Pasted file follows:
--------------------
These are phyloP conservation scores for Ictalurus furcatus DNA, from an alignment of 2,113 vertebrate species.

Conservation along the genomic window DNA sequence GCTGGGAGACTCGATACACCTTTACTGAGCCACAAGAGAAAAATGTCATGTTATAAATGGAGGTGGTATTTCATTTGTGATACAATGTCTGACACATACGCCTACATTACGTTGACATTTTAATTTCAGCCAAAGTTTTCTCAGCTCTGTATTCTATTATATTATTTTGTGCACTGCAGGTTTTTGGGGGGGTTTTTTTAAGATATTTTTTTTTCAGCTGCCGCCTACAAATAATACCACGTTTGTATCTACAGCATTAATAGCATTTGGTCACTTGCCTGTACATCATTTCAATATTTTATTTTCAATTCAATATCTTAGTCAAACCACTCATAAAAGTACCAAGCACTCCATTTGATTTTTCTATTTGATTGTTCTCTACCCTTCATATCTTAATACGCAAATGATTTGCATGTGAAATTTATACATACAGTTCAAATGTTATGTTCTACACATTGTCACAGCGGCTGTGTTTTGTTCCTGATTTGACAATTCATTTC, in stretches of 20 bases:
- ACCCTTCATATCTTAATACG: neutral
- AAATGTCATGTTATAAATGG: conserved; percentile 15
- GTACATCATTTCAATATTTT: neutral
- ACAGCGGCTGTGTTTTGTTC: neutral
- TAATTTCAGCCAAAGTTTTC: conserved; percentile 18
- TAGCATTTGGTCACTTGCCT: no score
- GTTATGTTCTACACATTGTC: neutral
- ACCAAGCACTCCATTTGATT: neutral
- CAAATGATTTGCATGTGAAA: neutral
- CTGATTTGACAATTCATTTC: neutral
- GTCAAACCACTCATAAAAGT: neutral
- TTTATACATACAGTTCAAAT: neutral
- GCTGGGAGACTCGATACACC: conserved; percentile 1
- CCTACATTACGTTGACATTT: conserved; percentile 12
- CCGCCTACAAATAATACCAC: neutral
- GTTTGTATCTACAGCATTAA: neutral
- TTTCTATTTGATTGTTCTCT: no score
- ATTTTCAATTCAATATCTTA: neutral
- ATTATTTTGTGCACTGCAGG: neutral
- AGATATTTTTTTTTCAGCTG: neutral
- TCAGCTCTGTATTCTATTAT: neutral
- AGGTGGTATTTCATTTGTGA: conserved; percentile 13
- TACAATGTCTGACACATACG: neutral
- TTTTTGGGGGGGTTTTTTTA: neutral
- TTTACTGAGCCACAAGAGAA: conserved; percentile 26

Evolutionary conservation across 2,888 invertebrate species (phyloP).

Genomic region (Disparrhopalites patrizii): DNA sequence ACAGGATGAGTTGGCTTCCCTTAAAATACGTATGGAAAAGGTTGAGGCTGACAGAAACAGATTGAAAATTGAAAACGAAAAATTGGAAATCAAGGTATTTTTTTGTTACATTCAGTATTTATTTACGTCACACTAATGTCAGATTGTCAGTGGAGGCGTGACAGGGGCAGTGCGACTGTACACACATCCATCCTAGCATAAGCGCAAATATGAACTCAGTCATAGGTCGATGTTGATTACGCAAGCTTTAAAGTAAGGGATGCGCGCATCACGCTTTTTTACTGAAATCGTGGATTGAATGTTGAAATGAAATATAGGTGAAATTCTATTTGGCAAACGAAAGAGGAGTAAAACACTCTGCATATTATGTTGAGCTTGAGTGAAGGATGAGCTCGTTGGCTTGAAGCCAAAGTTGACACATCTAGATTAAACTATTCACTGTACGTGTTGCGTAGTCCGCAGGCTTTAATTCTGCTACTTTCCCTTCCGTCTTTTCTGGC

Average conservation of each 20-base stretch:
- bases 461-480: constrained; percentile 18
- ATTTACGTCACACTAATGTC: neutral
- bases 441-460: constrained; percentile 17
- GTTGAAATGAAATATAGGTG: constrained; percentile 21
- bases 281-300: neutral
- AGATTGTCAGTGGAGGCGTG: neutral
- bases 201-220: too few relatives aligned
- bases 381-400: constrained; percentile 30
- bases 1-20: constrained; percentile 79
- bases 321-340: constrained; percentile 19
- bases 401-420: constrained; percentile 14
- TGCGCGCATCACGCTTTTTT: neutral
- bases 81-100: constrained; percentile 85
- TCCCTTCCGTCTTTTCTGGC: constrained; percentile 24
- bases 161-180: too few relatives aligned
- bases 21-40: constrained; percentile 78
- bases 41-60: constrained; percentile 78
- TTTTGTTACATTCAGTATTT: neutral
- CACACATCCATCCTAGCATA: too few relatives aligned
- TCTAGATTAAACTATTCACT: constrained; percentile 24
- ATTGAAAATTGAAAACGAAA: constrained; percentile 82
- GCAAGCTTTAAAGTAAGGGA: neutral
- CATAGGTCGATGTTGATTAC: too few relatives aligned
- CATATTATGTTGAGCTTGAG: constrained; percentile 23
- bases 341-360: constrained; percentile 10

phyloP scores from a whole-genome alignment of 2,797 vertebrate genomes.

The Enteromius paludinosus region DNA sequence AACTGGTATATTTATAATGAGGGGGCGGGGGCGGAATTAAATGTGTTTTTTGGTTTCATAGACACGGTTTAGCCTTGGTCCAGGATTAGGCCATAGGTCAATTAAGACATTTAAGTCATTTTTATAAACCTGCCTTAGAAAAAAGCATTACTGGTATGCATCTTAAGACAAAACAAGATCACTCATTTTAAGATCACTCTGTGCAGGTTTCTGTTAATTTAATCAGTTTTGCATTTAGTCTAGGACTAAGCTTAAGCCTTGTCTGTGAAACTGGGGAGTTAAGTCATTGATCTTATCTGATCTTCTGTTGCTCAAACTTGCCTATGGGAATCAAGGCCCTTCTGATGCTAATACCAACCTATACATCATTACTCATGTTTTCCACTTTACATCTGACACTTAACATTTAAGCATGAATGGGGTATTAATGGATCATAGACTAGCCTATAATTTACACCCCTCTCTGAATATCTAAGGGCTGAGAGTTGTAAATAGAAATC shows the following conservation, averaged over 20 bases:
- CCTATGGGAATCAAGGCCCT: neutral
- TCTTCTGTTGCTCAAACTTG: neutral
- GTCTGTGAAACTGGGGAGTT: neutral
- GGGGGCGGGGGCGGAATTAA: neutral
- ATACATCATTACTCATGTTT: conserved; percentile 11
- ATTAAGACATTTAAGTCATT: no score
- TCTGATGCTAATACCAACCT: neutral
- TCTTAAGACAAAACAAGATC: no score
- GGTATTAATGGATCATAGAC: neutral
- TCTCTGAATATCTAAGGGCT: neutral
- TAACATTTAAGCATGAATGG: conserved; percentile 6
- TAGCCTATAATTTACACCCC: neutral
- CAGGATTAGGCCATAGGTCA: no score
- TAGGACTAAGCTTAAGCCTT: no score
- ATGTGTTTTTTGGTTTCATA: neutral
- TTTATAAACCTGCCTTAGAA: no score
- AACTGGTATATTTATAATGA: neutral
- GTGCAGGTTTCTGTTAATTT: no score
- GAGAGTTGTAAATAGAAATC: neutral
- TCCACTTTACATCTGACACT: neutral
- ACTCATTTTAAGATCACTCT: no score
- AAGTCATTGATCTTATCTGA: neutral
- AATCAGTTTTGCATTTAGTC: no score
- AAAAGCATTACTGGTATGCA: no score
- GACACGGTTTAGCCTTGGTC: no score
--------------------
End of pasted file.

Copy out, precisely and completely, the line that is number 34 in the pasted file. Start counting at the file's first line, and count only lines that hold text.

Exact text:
- GTTGAAATGAAATATAGGTG: constrained; percentile 21